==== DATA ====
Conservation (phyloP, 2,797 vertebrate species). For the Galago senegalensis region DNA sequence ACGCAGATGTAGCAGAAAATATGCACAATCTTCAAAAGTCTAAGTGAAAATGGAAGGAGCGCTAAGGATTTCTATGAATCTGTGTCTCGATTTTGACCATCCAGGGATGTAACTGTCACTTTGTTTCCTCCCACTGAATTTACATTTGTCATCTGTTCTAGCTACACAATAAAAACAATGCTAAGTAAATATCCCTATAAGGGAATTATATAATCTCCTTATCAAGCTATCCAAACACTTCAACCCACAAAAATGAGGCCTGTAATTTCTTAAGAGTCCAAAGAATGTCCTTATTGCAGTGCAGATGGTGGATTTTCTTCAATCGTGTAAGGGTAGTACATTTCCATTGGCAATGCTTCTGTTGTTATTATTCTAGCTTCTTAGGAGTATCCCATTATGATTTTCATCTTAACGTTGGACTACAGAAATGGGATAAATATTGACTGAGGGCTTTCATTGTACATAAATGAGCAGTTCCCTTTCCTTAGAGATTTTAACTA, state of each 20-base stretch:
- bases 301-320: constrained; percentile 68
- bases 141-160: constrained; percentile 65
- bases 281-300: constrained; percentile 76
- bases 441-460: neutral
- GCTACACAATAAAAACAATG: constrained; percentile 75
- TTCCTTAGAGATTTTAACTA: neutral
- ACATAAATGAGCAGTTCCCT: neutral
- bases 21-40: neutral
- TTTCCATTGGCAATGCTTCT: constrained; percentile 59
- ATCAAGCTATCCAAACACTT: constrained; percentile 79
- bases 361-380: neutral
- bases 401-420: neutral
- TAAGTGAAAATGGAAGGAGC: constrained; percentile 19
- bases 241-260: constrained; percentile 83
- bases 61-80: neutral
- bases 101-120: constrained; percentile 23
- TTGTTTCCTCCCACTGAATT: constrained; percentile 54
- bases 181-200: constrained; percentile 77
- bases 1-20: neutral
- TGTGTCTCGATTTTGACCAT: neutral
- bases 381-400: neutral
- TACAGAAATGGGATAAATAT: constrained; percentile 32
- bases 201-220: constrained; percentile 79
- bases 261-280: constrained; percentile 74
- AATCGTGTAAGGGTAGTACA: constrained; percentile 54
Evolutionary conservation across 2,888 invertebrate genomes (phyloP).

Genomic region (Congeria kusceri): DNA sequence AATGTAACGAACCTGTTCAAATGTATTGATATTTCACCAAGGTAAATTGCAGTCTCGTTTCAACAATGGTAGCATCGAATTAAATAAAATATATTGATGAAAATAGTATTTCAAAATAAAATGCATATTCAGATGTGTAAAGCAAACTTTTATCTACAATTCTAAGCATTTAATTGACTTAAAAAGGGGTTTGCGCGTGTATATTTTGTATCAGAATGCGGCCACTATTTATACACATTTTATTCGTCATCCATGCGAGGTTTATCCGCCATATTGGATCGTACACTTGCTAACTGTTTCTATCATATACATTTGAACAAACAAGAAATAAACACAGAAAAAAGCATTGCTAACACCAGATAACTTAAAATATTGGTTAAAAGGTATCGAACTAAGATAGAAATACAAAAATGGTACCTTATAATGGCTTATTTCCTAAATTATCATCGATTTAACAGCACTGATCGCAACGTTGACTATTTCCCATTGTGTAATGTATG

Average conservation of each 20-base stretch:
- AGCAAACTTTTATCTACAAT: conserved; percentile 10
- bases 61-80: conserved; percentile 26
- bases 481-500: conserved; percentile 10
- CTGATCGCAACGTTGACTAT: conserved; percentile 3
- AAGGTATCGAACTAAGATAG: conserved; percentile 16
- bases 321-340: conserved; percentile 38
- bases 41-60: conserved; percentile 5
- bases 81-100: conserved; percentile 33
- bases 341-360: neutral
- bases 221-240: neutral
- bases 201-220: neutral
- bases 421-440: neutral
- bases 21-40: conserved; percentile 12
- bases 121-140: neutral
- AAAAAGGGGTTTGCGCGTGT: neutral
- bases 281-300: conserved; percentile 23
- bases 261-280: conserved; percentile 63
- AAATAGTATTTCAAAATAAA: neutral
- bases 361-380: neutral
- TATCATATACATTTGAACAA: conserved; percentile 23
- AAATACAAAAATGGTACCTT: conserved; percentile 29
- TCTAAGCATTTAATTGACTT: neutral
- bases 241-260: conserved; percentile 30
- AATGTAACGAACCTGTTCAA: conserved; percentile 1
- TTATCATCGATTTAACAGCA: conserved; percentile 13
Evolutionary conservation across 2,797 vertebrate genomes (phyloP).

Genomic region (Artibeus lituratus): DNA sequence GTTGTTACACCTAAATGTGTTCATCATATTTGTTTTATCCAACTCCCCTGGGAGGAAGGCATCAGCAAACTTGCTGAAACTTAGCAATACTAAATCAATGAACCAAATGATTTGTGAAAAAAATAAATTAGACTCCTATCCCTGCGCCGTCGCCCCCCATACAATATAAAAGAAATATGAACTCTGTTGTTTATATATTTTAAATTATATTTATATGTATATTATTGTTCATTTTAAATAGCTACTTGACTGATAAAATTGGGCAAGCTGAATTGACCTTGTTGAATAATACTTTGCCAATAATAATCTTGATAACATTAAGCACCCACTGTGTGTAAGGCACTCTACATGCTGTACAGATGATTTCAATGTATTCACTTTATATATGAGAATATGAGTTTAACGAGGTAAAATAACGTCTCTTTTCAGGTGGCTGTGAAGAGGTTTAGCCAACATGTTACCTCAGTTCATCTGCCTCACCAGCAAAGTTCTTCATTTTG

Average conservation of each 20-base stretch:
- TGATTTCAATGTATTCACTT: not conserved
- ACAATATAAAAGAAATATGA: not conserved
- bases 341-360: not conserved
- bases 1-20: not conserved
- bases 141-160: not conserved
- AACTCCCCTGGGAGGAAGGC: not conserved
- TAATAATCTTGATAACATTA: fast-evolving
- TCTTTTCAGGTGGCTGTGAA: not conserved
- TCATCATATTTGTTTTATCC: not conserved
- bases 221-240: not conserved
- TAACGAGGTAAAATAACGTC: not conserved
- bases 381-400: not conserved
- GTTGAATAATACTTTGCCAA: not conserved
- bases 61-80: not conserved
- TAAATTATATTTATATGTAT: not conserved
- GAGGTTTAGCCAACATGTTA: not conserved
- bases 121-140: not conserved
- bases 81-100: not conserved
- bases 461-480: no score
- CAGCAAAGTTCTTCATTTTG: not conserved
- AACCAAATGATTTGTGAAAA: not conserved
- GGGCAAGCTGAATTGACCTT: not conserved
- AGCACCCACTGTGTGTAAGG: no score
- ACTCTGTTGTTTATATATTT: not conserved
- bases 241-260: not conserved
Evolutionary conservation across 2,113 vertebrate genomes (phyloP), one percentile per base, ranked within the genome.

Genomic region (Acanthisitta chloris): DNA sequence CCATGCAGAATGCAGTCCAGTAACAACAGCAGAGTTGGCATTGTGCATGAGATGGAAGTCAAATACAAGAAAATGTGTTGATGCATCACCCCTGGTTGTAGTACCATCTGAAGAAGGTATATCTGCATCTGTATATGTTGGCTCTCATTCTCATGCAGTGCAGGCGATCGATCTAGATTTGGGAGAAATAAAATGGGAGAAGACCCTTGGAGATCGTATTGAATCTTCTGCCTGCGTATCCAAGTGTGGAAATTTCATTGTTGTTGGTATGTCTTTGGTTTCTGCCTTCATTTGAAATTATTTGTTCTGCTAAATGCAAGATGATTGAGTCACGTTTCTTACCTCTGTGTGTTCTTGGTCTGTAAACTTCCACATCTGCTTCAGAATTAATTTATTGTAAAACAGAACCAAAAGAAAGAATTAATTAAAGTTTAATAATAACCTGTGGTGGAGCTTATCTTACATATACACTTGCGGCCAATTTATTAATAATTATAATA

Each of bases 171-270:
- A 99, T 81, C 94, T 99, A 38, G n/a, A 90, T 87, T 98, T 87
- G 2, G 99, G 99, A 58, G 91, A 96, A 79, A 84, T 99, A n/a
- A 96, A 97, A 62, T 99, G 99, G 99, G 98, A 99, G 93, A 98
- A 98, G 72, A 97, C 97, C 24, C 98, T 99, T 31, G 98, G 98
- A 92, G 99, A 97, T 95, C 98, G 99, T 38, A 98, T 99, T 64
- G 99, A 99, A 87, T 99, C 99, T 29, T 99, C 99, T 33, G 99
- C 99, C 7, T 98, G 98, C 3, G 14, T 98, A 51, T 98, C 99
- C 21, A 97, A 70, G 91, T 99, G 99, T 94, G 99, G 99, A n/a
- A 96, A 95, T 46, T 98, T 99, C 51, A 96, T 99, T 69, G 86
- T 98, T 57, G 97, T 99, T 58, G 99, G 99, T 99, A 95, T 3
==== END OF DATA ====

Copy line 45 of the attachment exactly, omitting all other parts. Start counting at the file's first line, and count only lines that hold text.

- bases 281-300: conserved; percentile 23